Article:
It can be seen in these definitions that there is a significant contrast between reconstructing a building as implied by the word used in the Jew's accusation against Jesus on the cross, and the word Jesus actually used in His original statement. Rather than referring to a building, Jesus clearly had said that He intended to awaken whatever temple was destroyed. Waking up a temple after three days is vastly different than setting about to rebuild a demolished building and the Jews had not really missed that point. Rather, in their zeal to discredit Jesus in the minds of the people who were quickly losing trust in the established system of religion they were driven to slander Jesus and twist His words to incriminate Him as one seeking to advance rebellion and promote insurrection. In their minds as in millions of minds today, to make any threat against a holy shrine is to attack the god that is represented by that shrine and all of its followers. Indeed, without realizing it the shrine itself becomes the god.
There is another significant clue that sometimes can be overlooked in comparing these verses. In their accusation directed at Jesus while on the cross, they implied that He had threatened to Himself destroy the temple. But when one reads the words Jesus actually spoke it becomes evident that He had foretold that they would be the ones who would destroy the temple He was referring to. And ironically, while these pious men were scoffing at Jesus and misquoting Him they were in the very process of fulfilling the prophecy embedded in His words. They were actively tearing down His temple, the temple of His human body like the one God uses to dwell in each of us. Very soon the destruction would be finished when He finally died. But true to His statement on the third day He would awaken that temple and there was nothing they could do to prevent it.
I am the good shepherd, and I know My own and My own know Me, even as the Father knows Me and I know the Father; and I lay down My life for the sheep. I have other sheep, which are not of this fold; I must bring them also, and they will hear My voice; and they will become one flock with one shepherd. For this reason the Father loves Me, because I lay down My life so that I may take it again. No one has taken it away from Me, but I lay it down on My own initiative. I have authority to lay it down, and I have authority to take it up again. This commandment I received from My Father. (John 10:14-18)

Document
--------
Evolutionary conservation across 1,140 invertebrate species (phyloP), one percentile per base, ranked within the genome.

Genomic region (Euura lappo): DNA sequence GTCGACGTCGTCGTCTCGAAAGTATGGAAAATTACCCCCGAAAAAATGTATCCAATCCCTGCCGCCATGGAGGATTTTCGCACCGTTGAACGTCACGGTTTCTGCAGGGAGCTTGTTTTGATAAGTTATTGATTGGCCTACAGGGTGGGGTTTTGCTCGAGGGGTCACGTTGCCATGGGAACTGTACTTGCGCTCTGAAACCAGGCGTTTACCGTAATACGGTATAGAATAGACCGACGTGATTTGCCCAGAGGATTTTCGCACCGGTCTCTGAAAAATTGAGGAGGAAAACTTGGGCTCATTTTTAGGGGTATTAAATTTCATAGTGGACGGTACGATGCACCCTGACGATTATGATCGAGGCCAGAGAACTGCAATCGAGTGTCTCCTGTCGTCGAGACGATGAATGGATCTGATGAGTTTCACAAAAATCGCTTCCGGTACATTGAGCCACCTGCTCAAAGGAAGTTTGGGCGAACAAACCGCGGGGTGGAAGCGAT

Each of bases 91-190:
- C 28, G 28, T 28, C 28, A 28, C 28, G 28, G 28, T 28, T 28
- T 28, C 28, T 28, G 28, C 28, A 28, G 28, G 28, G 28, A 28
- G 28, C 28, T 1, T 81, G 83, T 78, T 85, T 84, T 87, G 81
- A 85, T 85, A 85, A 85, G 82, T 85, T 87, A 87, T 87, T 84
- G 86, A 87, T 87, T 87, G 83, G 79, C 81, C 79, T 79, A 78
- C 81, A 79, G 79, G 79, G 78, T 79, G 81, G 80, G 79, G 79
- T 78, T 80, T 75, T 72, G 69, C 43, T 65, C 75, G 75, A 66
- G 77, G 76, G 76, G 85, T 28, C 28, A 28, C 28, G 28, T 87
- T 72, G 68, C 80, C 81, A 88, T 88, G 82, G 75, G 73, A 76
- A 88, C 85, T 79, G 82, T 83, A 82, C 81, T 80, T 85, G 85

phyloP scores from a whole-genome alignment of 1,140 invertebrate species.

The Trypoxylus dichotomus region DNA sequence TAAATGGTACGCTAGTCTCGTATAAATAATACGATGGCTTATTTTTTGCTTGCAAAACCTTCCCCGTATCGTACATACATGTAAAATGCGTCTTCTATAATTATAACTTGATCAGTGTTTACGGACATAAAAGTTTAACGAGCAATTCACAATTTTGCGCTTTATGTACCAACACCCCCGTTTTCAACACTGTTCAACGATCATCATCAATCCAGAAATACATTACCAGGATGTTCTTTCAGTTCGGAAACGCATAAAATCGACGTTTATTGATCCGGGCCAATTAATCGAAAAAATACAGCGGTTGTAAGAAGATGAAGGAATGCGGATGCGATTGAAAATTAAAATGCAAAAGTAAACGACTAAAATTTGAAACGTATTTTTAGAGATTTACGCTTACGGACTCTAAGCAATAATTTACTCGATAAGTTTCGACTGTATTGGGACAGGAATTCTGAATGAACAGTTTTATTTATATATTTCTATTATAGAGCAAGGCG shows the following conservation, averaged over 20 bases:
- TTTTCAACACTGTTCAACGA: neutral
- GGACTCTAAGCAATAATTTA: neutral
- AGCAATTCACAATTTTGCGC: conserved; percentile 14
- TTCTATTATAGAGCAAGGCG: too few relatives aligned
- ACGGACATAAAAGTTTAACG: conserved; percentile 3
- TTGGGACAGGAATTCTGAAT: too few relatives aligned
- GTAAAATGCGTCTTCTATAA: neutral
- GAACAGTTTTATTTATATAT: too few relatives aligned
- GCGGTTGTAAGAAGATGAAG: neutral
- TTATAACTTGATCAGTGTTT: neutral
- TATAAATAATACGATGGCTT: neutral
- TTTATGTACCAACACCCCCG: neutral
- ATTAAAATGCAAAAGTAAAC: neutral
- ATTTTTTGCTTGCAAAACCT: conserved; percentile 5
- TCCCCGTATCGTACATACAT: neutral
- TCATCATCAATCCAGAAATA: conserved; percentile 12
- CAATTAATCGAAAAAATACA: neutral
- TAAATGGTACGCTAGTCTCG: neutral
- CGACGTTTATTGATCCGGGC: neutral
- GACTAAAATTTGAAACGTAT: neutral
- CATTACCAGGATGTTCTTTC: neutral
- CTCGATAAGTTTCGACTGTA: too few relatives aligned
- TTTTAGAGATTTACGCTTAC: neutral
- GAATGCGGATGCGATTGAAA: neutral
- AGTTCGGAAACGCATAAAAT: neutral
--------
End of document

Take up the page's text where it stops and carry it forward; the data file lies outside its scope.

How often do we find ourselves conveniently twisting someone's words to make it seem they meant something different than what they said to further our own agenda? How often do we jump to conclusions by construing people to be a certain way, to fit in a certain mold by labeling them, stereo-typing them or claiming they believe things only because we have put them in a box without honestly listening to them?
I know that I have been on both sides of this issue. I have been misrepresented and accused of teaching what some consider to be heresy while not being given a chance to explain what I believe. I have been lied about, slandered and misquoted in order to discredit my reputation. But I am also guilty of stereo-typing others and assuming that because they subscribe to certain ideas that they must also believe other things that people in that category often believe.
But all of this is a form of dishonesty and deception. In indulging in this kind of behavior we do not allow people the freedom to define for themselves what they actually believe. Yes, it is true that there are many who intentionally use double-talk and try to obscure their real motives or change what they say depending on who is listening. But that does not make excuse us to pass judgment on anyone or jump to conclusions and censor them without first making a serious effort with an open mind to discover their real intentions and beliefs.
Father, remind me to keep a check on my mouth and my thoughts, to refrain from misquoting others in order to discredit them. Grow me in grace and make me more gracious like You. Remind me that true freedom, the freedom that heaven values above all else, is the right by each individual to choose. Without this freedom to believe without coercion or outside condemnation, there is no possibility for true love to exist or flourish. Father, I want Your kind of love to grow in my heart so that the atmosphere that surrounded Jesus will begin to be seen in my life. Do this in me for Your glory, for Your name's sake.